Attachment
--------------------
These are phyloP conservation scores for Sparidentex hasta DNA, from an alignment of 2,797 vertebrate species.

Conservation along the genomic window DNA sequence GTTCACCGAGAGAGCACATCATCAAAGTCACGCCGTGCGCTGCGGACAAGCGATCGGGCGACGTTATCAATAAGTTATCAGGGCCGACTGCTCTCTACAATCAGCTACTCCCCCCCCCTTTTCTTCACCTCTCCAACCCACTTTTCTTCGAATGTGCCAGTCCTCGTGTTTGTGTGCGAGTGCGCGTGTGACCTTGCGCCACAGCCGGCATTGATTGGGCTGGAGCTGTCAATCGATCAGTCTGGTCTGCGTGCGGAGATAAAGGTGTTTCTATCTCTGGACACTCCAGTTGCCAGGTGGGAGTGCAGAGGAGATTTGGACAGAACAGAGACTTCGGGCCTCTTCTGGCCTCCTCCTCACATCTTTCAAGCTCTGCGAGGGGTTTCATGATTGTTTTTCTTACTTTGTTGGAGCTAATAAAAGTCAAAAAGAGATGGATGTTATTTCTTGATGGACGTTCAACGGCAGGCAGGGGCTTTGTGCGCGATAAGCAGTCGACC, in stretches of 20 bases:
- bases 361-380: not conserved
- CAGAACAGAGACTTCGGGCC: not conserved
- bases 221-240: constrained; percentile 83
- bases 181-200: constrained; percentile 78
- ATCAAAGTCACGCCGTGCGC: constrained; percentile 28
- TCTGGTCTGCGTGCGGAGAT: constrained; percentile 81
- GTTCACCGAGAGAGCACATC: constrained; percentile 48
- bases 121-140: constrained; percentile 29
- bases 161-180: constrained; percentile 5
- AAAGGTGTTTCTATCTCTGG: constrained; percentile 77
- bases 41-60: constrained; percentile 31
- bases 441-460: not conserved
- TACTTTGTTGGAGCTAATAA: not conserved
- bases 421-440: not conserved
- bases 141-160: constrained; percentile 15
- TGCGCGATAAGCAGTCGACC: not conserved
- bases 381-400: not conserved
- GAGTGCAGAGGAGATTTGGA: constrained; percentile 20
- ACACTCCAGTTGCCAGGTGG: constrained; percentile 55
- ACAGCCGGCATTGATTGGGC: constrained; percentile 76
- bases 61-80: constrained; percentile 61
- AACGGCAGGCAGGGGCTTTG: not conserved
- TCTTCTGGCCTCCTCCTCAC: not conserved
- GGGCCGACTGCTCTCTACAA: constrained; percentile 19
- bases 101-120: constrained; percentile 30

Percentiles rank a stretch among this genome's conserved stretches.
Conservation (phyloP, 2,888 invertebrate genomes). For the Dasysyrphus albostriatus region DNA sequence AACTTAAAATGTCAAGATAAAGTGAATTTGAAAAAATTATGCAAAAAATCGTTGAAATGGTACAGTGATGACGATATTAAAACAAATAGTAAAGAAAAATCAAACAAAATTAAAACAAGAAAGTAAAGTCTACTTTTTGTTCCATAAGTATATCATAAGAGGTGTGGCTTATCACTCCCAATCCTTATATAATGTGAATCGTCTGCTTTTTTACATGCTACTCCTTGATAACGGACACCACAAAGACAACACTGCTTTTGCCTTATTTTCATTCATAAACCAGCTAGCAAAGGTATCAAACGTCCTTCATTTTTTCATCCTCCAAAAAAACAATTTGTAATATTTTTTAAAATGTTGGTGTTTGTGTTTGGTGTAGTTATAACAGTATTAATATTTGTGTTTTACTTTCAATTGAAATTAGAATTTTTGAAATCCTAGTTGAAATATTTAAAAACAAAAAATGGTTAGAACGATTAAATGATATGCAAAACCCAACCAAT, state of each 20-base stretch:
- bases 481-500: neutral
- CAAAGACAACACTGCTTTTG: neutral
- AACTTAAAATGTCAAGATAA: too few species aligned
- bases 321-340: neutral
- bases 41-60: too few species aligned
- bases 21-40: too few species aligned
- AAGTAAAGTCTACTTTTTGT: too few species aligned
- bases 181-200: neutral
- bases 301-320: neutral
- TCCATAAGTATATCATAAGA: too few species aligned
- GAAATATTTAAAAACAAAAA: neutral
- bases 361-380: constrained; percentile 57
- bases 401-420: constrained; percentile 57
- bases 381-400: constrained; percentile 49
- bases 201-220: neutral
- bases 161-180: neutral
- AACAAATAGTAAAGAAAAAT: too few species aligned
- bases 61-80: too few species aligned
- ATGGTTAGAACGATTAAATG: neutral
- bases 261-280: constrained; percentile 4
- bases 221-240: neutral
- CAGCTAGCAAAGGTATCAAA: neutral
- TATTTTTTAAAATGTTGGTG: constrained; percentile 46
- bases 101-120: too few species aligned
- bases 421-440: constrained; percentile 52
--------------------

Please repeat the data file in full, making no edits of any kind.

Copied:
These are phyloP conservation scores for Sparidentex hasta DNA, from an alignment of 2,797 vertebrate species.

Conservation along the genomic window DNA sequence GTTCACCGAGAGAGCACATCATCAAAGTCACGCCGTGCGCTGCGGACAAGCGATCGGGCGACGTTATCAATAAGTTATCAGGGCCGACTGCTCTCTACAATCAGCTACTCCCCCCCCCTTTTCTTCACCTCTCCAACCCACTTTTCTTCGAATGTGCCAGTCCTCGTGTTTGTGTGCGAGTGCGCGTGTGACCTTGCGCCACAGCCGGCATTGATTGGGCTGGAGCTGTCAATCGATCAGTCTGGTCTGCGTGCGGAGATAAAGGTGTTTCTATCTCTGGACACTCCAGTTGCCAGGTGGGAGTGCAGAGGAGATTTGGACAGAACAGAGACTTCGGGCCTCTTCTGGCCTCCTCCTCACATCTTTCAAGCTCTGCGAGGGGTTTCATGATTGTTTTTCTTACTTTGTTGGAGCTAATAAAAGTCAAAAAGAGATGGATGTTATTTCTTGATGGACGTTCAACGGCAGGCAGGGGCTTTGTGCGCGATAAGCAGTCGACC, in stretches of 20 bases:
- bases 361-380: not conserved
- CAGAACAGAGACTTCGGGCC: not conserved
- bases 221-240: constrained; percentile 83
- bases 181-200: constrained; percentile 78
- ATCAAAGTCACGCCGTGCGC: constrained; percentile 28
- TCTGGTCTGCGTGCGGAGAT: constrained; percentile 81
- GTTCACCGAGAGAGCACATC: constrained; percentile 48
- bases 121-140: constrained; percentile 29
- bases 161-180: constrained; percentile 5
- AAAGGTGTTTCTATCTCTGG: constrained; percentile 77
- bases 41-60: constrained; percentile 31
- bases 441-460: not conserved
- TACTTTGTTGGAGCTAATAA: not conserved
- bases 421-440: not conserved
- bases 141-160: constrained; percentile 15
- TGCGCGATAAGCAGTCGACC: not conserved
- bases 381-400: not conserved
- GAGTGCAGAGGAGATTTGGA: constrained; percentile 20
- ACACTCCAGTTGCCAGGTGG: constrained; percentile 55
- ACAGCCGGCATTGATTGGGC: constrained; percentile 76
- bases 61-80: constrained; percentile 61
- AACGGCAGGCAGGGGCTTTG: not conserved
- TCTTCTGGCCTCCTCCTCAC: not conserved
- GGGCCGACTGCTCTCTACAA: constrained; percentile 19
- bases 101-120: constrained; percentile 30

Percentiles rank a stretch among this genome's conserved stretches.
Conservation (phyloP, 2,888 invertebrate genomes). For the Dasysyrphus albostriatus region DNA sequence AACTTAAAATGTCAAGATAAAGTGAATTTGAAAAAATTATGCAAAAAATCGTTGAAATGGTACAGTGATGACGATATTAAAACAAATAGTAAAGAAAAATCAAACAAAATTAAAACAAGAAAGTAAAGTCTACTTTTTGTTCCATAAGTATATCATAAGAGGTGTGGCTTATCACTCCCAATCCTTATATAATGTGAATCGTCTGCTTTTTTACATGCTACTCCTTGATAACGGACACCACAAAGACAACACTGCTTTTGCCTTATTTTCATTCATAAACCAGCTAGCAAAGGTATCAAACGTCCTTCATTTTTTCATCCTCCAAAAAAACAATTTGTAATATTTTTTAAAATGTTGGTGTTTGTGTTTGGTGTAGTTATAACAGTATTAATATTTGTGTTTTACTTTCAATTGAAATTAGAATTTTTGAAATCCTAGTTGAAATATTTAAAAACAAAAAATGGTTAGAACGATTAAATGATATGCAAAACCCAACCAAT, state of each 20-base stretch:
- bases 481-500: neutral
- CAAAGACAACACTGCTTTTG: neutral
- AACTTAAAATGTCAAGATAA: too few species aligned
- bases 321-340: neutral
- bases 41-60: too few species aligned
- bases 21-40: too few species aligned
- AAGTAAAGTCTACTTTTTGT: too few species aligned
- bases 181-200: neutral
- bases 301-320: neutral
- TCCATAAGTATATCATAAGA: too few species aligned
- GAAATATTTAAAAACAAAAA: neutral
- bases 361-380: constrained; percentile 57
- bases 401-420: constrained; percentile 57
- bases 381-400: constrained; percentile 49
- bases 201-220: neutral
- bases 161-180: neutral
- AACAAATAGTAAAGAAAAAT: too few species aligned
- bases 61-80: too few species aligned
- ATGGTTAGAACGATTAAATG: neutral
- bases 261-280: constrained; percentile 4
- bases 221-240: neutral
- CAGCTAGCAAAGGTATCAAA: neutral
- TATTTTTTAAAATGTTGGTG: constrained; percentile 46
- bases 101-120: too few species aligned
- bases 421-440: constrained; percentile 52